Next time you’re in an antique store, look for the box of old photos. Trust me, there is almost always a shoebox of photos sitting in some forgotten corner, filled with miniature black-and-white glossy prints stripped from the pages of a photo album.
One of the amazing people I’ve met along this journey is Louise Dillery. Readers of the book will get to know how amazing she is, too. She translated some of Marcel’s letters, and has turned into a dear friend. Louise is nearly 90 years old, but you would never know it — she’s sharp as a tack, and loves to talk about thoroughly modern things like eyebrow tattoos, Beyoncé and the allure of ‘bad boys.’
Something wonderful happened today: a thick stack of letters written by my grandfather, John Emery Porter (he went by Emery), were given to my dad. My dad had never seen these letters before; he didn’t even know they existed. The letters had been written between 1917 and 1919, and were written by Emery to his sister, Lois. Lois’ grandson gave them to my dad.
When I buy a piece of handwritten ephemera, it’s because something caught my eye: a decorative swirl, a unique number, an unusual color ink. Other times, it is because one individual letter is so spectacularly beautiful, buying it is like acquiring a work of art.
As you may know, I collect handwritten ephemera: letters, cards, invitations, etc. I bought this pocket-size diary from 1881, thinking the writing might be a good reference source for a font […someday!]. I looked to see what the entry was for the 4th of July, hoping it would mention a parade or fireworks or a summertime luxury such as a drink with ice. It turns out the entry from July 2 is more interesting because it captures the day’s disastrous news: “President Garfield shot by an assassin twice at Depot in Washington. He got very near death…”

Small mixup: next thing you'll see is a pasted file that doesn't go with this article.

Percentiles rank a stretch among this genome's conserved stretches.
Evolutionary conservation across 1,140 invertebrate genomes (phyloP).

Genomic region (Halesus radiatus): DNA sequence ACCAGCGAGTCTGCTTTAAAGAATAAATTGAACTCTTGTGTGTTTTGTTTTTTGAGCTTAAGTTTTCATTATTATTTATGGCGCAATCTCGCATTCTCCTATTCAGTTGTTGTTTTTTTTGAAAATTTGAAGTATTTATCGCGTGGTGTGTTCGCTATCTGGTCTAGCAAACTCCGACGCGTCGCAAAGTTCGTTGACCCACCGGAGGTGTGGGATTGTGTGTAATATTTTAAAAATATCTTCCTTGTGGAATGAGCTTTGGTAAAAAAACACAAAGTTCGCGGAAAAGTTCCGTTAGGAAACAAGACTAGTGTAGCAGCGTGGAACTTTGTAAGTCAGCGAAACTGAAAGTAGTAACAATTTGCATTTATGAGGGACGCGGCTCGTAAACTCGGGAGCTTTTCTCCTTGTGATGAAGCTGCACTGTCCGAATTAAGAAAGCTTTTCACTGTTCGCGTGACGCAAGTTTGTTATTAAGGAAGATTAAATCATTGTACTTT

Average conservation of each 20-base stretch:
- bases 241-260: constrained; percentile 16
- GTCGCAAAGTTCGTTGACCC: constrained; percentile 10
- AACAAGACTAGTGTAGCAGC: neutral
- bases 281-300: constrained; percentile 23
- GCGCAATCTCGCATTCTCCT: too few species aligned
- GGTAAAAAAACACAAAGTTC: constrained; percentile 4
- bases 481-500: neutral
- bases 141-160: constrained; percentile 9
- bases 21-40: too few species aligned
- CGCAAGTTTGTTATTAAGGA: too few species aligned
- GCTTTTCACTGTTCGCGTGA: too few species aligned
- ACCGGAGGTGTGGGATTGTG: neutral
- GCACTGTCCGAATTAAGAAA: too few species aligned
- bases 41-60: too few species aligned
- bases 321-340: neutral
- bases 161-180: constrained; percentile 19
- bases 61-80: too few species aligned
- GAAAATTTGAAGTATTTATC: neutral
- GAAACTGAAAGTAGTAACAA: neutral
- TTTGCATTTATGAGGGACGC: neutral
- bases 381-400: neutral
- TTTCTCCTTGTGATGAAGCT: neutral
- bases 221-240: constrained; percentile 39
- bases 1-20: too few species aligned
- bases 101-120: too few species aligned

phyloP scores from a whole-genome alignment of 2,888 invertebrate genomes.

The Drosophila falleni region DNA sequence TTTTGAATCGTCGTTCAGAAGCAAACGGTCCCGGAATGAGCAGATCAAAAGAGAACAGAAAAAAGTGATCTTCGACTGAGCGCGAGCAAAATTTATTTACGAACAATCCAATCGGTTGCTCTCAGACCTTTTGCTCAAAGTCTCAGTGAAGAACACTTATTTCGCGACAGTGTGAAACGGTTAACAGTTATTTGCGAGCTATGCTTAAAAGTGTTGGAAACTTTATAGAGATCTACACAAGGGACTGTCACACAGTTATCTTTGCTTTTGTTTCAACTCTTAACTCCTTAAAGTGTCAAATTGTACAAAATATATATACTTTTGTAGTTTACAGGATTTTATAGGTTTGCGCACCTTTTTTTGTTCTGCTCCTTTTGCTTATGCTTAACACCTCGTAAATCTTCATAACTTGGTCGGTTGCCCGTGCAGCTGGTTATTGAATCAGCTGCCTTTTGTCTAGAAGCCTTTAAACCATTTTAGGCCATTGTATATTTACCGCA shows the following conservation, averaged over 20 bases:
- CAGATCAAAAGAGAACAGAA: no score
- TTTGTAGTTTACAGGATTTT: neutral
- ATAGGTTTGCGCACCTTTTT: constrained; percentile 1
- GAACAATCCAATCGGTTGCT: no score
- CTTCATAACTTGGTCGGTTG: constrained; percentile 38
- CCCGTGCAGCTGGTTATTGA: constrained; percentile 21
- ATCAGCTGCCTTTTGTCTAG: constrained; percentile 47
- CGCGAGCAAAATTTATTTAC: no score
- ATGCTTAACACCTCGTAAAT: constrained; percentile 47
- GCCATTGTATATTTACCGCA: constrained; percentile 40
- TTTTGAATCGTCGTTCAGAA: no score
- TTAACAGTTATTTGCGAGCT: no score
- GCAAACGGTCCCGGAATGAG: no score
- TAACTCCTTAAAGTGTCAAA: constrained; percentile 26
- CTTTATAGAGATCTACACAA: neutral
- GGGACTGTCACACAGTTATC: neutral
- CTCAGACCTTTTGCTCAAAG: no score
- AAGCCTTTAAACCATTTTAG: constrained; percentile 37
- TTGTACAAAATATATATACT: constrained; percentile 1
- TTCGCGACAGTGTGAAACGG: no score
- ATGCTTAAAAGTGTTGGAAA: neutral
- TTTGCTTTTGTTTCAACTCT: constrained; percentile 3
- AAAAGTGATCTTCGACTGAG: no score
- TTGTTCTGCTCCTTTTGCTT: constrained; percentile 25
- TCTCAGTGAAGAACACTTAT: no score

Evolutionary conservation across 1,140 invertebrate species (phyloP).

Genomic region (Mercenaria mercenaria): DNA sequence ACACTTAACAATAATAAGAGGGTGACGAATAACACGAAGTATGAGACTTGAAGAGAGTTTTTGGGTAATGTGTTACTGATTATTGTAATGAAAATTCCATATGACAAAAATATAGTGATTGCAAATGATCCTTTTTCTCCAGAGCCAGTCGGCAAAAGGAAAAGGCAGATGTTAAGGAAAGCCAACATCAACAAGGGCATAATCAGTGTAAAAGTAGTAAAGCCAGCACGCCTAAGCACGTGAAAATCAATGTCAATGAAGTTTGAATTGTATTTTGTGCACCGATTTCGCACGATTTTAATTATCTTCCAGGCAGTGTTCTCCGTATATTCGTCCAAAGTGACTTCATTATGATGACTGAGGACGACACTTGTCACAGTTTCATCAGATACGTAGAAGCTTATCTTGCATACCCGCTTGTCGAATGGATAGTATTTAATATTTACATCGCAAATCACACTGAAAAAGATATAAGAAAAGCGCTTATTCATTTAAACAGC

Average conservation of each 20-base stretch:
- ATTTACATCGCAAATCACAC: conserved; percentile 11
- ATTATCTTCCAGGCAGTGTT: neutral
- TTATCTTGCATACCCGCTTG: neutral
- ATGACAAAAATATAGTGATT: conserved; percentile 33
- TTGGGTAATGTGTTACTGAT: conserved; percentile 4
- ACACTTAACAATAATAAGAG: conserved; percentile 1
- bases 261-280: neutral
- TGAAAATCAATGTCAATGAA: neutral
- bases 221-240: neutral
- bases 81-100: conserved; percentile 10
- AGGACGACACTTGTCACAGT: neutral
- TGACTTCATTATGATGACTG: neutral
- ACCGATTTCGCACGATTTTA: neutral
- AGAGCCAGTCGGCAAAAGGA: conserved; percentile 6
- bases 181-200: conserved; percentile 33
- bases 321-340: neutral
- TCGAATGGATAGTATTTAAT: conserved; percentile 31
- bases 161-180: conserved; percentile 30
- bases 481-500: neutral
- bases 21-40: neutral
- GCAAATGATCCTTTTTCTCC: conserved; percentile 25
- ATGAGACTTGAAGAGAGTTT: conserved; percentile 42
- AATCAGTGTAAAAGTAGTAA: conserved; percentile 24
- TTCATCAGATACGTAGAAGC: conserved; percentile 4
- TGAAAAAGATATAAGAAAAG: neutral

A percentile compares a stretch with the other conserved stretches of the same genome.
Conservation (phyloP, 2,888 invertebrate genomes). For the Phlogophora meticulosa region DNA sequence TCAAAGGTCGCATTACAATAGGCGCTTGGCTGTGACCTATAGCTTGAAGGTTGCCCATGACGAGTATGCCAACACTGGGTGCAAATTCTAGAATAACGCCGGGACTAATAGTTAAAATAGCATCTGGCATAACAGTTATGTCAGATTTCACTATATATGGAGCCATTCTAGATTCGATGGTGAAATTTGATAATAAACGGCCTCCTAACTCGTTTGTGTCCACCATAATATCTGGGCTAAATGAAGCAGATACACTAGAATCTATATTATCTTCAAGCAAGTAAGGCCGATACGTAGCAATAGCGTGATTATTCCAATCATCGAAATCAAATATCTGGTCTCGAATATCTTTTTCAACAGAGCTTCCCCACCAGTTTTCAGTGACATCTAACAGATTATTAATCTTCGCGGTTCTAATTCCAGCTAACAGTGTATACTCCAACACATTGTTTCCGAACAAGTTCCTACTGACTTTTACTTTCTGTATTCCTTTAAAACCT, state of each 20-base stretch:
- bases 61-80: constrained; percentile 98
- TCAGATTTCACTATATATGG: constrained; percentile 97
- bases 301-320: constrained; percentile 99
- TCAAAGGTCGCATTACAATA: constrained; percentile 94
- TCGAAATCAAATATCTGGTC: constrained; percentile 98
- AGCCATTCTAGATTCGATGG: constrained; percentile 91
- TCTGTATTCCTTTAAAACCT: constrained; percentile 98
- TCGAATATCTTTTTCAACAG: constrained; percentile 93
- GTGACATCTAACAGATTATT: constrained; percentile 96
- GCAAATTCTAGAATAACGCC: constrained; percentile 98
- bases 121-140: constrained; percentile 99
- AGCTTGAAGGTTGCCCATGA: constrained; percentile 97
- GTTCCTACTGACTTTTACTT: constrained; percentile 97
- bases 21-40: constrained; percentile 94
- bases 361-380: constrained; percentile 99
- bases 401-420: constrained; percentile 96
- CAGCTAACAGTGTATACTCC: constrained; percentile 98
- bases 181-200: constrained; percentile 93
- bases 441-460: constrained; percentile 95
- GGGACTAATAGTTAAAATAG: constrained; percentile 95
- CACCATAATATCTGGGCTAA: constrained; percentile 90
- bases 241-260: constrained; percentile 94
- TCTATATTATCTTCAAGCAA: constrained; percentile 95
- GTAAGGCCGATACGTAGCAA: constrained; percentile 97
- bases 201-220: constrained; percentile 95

A few months back, the Director of the School of Art & Design at UW-Stout in collaboration with the AIGA student board, asked me to give a presentation on my design career. I was happy to oblige. Part of the presentation was on graphic design work, but I also talked about the development of the font P22 Marcel. I was thrilled that my Letterform instructor, Bill DeHoff — the person who first introduced me to the beautiful art of typography — attended the presentation.